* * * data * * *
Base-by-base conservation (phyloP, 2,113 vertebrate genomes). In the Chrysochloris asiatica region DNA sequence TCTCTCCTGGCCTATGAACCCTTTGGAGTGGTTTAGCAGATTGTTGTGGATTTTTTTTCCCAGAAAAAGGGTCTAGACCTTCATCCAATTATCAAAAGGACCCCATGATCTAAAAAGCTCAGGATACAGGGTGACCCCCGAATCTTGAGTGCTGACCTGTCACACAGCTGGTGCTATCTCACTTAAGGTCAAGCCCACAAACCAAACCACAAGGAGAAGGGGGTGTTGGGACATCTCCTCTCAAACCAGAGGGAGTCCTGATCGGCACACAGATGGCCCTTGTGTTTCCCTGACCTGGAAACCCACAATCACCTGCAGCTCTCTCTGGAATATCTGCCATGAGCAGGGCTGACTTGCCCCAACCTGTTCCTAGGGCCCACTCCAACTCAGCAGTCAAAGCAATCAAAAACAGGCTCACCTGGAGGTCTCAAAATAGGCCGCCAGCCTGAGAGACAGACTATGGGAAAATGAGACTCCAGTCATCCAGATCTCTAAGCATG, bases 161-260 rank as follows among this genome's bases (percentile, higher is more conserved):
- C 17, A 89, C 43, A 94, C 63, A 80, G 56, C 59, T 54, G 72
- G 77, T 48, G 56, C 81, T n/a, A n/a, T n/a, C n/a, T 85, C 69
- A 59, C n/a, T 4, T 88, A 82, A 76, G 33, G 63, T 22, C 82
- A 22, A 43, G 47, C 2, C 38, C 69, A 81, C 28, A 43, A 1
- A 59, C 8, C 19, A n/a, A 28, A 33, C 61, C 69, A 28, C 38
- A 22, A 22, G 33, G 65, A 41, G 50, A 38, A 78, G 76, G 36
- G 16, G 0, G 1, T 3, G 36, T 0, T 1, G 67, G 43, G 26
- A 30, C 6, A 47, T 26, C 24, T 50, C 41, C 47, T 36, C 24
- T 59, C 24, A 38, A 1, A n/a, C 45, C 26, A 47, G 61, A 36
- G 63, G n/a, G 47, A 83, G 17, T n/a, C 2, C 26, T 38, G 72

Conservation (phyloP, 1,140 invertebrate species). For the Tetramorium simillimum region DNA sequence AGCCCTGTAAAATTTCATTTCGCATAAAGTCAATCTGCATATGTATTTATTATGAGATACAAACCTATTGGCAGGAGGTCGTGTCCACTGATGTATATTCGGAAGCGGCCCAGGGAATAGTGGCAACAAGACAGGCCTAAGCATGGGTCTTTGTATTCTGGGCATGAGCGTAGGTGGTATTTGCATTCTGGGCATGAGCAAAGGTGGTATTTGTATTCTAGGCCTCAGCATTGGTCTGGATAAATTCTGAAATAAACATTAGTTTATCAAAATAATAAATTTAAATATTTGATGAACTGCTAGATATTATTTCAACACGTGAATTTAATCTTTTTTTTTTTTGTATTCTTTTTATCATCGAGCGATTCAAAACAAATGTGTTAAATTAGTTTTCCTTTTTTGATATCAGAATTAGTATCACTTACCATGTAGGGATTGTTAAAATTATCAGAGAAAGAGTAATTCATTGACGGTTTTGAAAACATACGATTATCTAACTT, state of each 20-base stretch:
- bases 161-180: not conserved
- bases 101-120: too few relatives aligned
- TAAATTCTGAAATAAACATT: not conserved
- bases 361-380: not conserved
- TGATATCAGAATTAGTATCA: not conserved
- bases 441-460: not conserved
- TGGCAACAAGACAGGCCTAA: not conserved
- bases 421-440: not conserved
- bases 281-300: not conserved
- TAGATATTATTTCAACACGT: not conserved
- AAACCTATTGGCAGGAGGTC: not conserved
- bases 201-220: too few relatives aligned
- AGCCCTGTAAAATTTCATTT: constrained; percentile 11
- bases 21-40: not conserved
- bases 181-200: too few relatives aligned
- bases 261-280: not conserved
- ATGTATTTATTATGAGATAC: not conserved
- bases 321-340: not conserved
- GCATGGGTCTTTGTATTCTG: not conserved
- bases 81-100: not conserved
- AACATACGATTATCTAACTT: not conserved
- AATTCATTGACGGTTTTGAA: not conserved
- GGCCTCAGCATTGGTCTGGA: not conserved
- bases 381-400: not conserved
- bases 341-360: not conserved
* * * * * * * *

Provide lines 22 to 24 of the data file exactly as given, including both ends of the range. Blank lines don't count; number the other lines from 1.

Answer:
- TAGATATTATTTCAACACGT: not conserved
- AAACCTATTGGCAGGAGGTC: not conserved
- bases 201-220: too few relatives aligned